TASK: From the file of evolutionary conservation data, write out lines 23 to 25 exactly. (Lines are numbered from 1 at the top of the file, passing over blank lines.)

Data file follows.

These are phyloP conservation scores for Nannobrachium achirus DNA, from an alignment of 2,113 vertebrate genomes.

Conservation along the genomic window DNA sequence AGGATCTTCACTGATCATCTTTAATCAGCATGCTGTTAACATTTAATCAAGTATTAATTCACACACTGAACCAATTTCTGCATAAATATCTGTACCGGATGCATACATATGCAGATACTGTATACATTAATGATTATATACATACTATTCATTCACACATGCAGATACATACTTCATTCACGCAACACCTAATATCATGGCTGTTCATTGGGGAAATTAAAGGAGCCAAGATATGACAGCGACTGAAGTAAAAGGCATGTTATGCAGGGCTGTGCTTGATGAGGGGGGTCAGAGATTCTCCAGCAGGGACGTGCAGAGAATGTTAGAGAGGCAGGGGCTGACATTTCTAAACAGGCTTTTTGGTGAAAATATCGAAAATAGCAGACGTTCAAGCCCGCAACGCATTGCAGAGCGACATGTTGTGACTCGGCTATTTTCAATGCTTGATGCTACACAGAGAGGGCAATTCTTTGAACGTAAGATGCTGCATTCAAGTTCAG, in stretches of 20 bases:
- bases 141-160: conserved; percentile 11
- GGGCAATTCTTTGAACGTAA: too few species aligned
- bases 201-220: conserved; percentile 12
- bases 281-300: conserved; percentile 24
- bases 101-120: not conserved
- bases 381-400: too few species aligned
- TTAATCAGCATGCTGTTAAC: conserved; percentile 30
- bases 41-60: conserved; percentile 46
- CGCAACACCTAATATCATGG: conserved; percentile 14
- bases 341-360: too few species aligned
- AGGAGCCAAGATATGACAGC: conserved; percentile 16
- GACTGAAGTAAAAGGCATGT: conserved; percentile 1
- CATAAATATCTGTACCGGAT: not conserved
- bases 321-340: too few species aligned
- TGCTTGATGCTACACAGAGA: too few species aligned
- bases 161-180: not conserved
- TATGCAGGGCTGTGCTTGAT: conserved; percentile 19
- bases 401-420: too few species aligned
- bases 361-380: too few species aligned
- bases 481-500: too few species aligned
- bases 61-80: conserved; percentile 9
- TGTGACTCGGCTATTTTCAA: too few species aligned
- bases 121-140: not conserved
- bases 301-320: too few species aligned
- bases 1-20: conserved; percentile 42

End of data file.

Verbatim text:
- bases 61-80: conserved; percentile 9
- TGTGACTCGGCTATTTTCAA: too few species aligned
- bases 121-140: not conserved